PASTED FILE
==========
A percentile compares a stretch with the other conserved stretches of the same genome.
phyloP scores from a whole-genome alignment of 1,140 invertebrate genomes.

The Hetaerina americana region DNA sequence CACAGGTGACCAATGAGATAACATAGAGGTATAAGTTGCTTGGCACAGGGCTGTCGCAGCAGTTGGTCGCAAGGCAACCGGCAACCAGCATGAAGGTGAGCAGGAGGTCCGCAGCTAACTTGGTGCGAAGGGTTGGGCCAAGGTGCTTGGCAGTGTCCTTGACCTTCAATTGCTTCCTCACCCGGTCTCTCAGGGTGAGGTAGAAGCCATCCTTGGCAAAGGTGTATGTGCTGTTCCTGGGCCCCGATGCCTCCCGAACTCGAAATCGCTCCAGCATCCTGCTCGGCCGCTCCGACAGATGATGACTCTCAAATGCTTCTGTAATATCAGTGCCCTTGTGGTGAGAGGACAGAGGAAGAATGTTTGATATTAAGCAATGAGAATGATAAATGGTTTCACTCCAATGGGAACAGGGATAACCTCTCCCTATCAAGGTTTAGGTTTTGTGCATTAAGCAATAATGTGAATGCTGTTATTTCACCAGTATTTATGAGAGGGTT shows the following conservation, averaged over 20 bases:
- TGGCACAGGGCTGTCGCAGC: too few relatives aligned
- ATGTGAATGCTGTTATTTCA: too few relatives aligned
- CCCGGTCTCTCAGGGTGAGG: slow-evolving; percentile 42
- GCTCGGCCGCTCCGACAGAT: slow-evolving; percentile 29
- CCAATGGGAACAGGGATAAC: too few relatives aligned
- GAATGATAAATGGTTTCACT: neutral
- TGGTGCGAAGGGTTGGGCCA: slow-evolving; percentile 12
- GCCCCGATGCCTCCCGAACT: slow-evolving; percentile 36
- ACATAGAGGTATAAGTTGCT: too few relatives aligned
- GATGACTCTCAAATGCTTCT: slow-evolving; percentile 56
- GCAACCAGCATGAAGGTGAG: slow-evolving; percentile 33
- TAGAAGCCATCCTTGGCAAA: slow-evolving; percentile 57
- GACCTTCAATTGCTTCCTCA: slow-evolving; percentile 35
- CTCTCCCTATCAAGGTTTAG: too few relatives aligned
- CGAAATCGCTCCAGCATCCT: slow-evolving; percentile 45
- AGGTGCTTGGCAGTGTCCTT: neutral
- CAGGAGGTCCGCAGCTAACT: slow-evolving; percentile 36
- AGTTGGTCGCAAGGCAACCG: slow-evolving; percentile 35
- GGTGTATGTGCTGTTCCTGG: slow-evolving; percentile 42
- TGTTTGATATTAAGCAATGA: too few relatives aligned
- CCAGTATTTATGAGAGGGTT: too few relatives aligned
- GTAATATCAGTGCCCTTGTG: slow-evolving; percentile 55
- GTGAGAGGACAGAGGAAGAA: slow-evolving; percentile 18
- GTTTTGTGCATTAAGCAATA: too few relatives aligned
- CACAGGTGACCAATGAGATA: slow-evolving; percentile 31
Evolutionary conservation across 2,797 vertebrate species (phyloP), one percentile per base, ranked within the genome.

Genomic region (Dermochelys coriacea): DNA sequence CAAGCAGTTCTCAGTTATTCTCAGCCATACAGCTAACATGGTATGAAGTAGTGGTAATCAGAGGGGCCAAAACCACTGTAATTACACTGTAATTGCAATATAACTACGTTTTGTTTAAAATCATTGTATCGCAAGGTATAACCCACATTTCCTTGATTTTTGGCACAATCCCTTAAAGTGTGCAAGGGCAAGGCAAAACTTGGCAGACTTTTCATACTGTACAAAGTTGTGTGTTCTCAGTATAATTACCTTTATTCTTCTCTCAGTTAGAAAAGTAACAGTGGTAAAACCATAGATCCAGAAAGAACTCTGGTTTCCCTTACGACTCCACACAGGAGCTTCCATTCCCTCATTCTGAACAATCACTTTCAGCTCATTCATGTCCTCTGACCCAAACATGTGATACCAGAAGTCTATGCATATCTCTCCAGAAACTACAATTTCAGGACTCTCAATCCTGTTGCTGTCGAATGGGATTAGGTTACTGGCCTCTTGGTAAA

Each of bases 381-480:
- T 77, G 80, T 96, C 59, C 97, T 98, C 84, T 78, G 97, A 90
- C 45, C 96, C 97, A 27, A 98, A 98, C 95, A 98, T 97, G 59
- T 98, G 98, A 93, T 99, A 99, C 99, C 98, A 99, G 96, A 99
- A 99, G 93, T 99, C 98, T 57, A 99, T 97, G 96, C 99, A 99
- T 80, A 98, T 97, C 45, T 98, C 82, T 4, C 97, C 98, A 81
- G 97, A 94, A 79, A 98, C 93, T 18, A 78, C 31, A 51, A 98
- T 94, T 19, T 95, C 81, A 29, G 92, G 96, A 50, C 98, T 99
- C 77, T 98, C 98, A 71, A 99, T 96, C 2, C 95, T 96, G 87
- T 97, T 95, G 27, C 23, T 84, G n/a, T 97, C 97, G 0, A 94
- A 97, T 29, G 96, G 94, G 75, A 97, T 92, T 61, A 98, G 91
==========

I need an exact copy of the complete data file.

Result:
A percentile compares a stretch with the other conserved stretches of the same genome.
phyloP scores from a whole-genome alignment of 1,140 invertebrate genomes.

The Hetaerina americana region DNA sequence CACAGGTGACCAATGAGATAACATAGAGGTATAAGTTGCTTGGCACAGGGCTGTCGCAGCAGTTGGTCGCAAGGCAACCGGCAACCAGCATGAAGGTGAGCAGGAGGTCCGCAGCTAACTTGGTGCGAAGGGTTGGGCCAAGGTGCTTGGCAGTGTCCTTGACCTTCAATTGCTTCCTCACCCGGTCTCTCAGGGTGAGGTAGAAGCCATCCTTGGCAAAGGTGTATGTGCTGTTCCTGGGCCCCGATGCCTCCCGAACTCGAAATCGCTCCAGCATCCTGCTCGGCCGCTCCGACAGATGATGACTCTCAAATGCTTCTGTAATATCAGTGCCCTTGTGGTGAGAGGACAGAGGAAGAATGTTTGATATTAAGCAATGAGAATGATAAATGGTTTCACTCCAATGGGAACAGGGATAACCTCTCCCTATCAAGGTTTAGGTTTTGTGCATTAAGCAATAATGTGAATGCTGTTATTTCACCAGTATTTATGAGAGGGTT shows the following conservation, averaged over 20 bases:
- TGGCACAGGGCTGTCGCAGC: too few relatives aligned
- ATGTGAATGCTGTTATTTCA: too few relatives aligned
- CCCGGTCTCTCAGGGTGAGG: slow-evolving; percentile 42
- GCTCGGCCGCTCCGACAGAT: slow-evolving; percentile 29
- CCAATGGGAACAGGGATAAC: too few relatives aligned
- GAATGATAAATGGTTTCACT: neutral
- TGGTGCGAAGGGTTGGGCCA: slow-evolving; percentile 12
- GCCCCGATGCCTCCCGAACT: slow-evolving; percentile 36
- ACATAGAGGTATAAGTTGCT: too few relatives aligned
- GATGACTCTCAAATGCTTCT: slow-evolving; percentile 56
- GCAACCAGCATGAAGGTGAG: slow-evolving; percentile 33
- TAGAAGCCATCCTTGGCAAA: slow-evolving; percentile 57
- GACCTTCAATTGCTTCCTCA: slow-evolving; percentile 35
- CTCTCCCTATCAAGGTTTAG: too few relatives aligned
- CGAAATCGCTCCAGCATCCT: slow-evolving; percentile 45
- AGGTGCTTGGCAGTGTCCTT: neutral
- CAGGAGGTCCGCAGCTAACT: slow-evolving; percentile 36
- AGTTGGTCGCAAGGCAACCG: slow-evolving; percentile 35
- GGTGTATGTGCTGTTCCTGG: slow-evolving; percentile 42
- TGTTTGATATTAAGCAATGA: too few relatives aligned
- CCAGTATTTATGAGAGGGTT: too few relatives aligned
- GTAATATCAGTGCCCTTGTG: slow-evolving; percentile 55
- GTGAGAGGACAGAGGAAGAA: slow-evolving; percentile 18
- GTTTTGTGCATTAAGCAATA: too few relatives aligned
- CACAGGTGACCAATGAGATA: slow-evolving; percentile 31
Evolutionary conservation across 2,797 vertebrate species (phyloP), one percentile per base, ranked within the genome.

Genomic region (Dermochelys coriacea): DNA sequence CAAGCAGTTCTCAGTTATTCTCAGCCATACAGCTAACATGGTATGAAGTAGTGGTAATCAGAGGGGCCAAAACCACTGTAATTACACTGTAATTGCAATATAACTACGTTTTGTTTAAAATCATTGTATCGCAAGGTATAACCCACATTTCCTTGATTTTTGGCACAATCCCTTAAAGTGTGCAAGGGCAAGGCAAAACTTGGCAGACTTTTCATACTGTACAAAGTTGTGTGTTCTCAGTATAATTACCTTTATTCTTCTCTCAGTTAGAAAAGTAACAGTGGTAAAACCATAGATCCAGAAAGAACTCTGGTTTCCCTTACGACTCCACACAGGAGCTTCCATTCCCTCATTCTGAACAATCACTTTCAGCTCATTCATGTCCTCTGACCCAAACATGTGATACCAGAAGTCTATGCATATCTCTCCAGAAACTACAATTTCAGGACTCTCAATCCTGTTGCTGTCGAATGGGATTAGGTTACTGGCCTCTTGGTAAA

Each of bases 381-480:
- T 77, G 80, T 96, C 59, C 97, T 98, C 84, T 78, G 97, A 90
- C 45, C 96, C 97, A 27, A 98, A 98, C 95, A 98, T 97, G 59
- T 98, G 98, A 93, T 99, A 99, C 99, C 98, A 99, G 96, A 99
- A 99, G 93, T 99, C 98, T 57, A 99, T 97, G 96, C 99, A 99
- T 80, A 98, T 97, C 45, T 98, C 82, T 4, C 97, C 98, A 81
- G 97, A 94, A 79, A 98, C 93, T 18, A 78, C 31, A 51, A 98
- T 94, T 19, T 95, C 81, A 29, G 92, G 96, A 50, C 98, T 99
- C 77, T 98, C 98, A 71, A 99, T 96, C 2, C 95, T 96, G 87
- T 97, T 95, G 27, C 23, T 84, G n/a, T 97, C 97, G 0, A 94
- A 97, T 29, G 96, G 94, G 75, A 97, T 92, T 61, A 98, G 91